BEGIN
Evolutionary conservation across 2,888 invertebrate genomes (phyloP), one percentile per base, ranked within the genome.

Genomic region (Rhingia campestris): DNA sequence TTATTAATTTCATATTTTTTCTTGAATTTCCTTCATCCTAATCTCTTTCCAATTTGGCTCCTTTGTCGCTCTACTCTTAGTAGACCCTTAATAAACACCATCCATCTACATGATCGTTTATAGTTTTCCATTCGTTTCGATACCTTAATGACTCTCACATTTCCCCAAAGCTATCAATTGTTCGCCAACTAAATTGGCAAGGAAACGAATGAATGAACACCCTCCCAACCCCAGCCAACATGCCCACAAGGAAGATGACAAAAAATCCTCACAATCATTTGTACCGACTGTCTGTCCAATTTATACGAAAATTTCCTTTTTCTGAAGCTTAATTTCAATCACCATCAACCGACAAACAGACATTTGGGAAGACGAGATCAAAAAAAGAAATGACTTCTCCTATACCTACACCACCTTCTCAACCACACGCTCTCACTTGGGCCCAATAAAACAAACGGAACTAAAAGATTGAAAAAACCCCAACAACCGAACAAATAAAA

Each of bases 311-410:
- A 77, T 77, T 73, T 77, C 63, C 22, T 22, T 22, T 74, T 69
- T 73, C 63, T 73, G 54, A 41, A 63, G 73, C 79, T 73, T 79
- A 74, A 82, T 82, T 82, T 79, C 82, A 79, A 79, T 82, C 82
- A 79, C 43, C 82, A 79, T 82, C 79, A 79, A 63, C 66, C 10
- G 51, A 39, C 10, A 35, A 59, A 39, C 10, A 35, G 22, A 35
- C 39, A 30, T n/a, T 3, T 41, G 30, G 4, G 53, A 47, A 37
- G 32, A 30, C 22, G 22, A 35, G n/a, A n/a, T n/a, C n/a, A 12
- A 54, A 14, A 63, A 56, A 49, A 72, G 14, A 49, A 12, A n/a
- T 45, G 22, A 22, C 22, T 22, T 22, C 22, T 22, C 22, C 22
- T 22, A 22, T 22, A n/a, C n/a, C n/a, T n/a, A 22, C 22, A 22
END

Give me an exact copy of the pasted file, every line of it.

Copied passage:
Evolutionary conservation across 2,888 invertebrate genomes (phyloP), one percentile per base, ranked within the genome.

Genomic region (Rhingia campestris): DNA sequence TTATTAATTTCATATTTTTTCTTGAATTTCCTTCATCCTAATCTCTTTCCAATTTGGCTCCTTTGTCGCTCTACTCTTAGTAGACCCTTAATAAACACCATCCATCTACATGATCGTTTATAGTTTTCCATTCGTTTCGATACCTTAATGACTCTCACATTTCCCCAAAGCTATCAATTGTTCGCCAACTAAATTGGCAAGGAAACGAATGAATGAACACCCTCCCAACCCCAGCCAACATGCCCACAAGGAAGATGACAAAAAATCCTCACAATCATTTGTACCGACTGTCTGTCCAATTTATACGAAAATTTCCTTTTTCTGAAGCTTAATTTCAATCACCATCAACCGACAAACAGACATTTGGGAAGACGAGATCAAAAAAAGAAATGACTTCTCCTATACCTACACCACCTTCTCAACCACACGCTCTCACTTGGGCCCAATAAAACAAACGGAACTAAAAGATTGAAAAAACCCCAACAACCGAACAAATAAAA

Each of bases 311-410:
- A 77, T 77, T 73, T 77, C 63, C 22, T 22, T 22, T 74, T 69
- T 73, C 63, T 73, G 54, A 41, A 63, G 73, C 79, T 73, T 79
- A 74, A 82, T 82, T 82, T 79, C 82, A 79, A 79, T 82, C 82
- A 79, C 43, C 82, A 79, T 82, C 79, A 79, A 63, C 66, C 10
- G 51, A 39, C 10, A 35, A 59, A 39, C 10, A 35, G 22, A 35
- C 39, A 30, T n/a, T 3, T 41, G 30, G 4, G 53, A 47, A 37
- G 32, A 30, C 22, G 22, A 35, G n/a, A n/a, T n/a, C n/a, A 12
- A 54, A 14, A 63, A 56, A 49, A 72, G 14, A 49, A 12, A n/a
- T 45, G 22, A 22, C 22, T 22, T 22, C 22, T 22, C 22, C 22
- T 22, A 22, T 22, A n/a, C n/a, C n/a, T n/a, A 22, C 22, A 22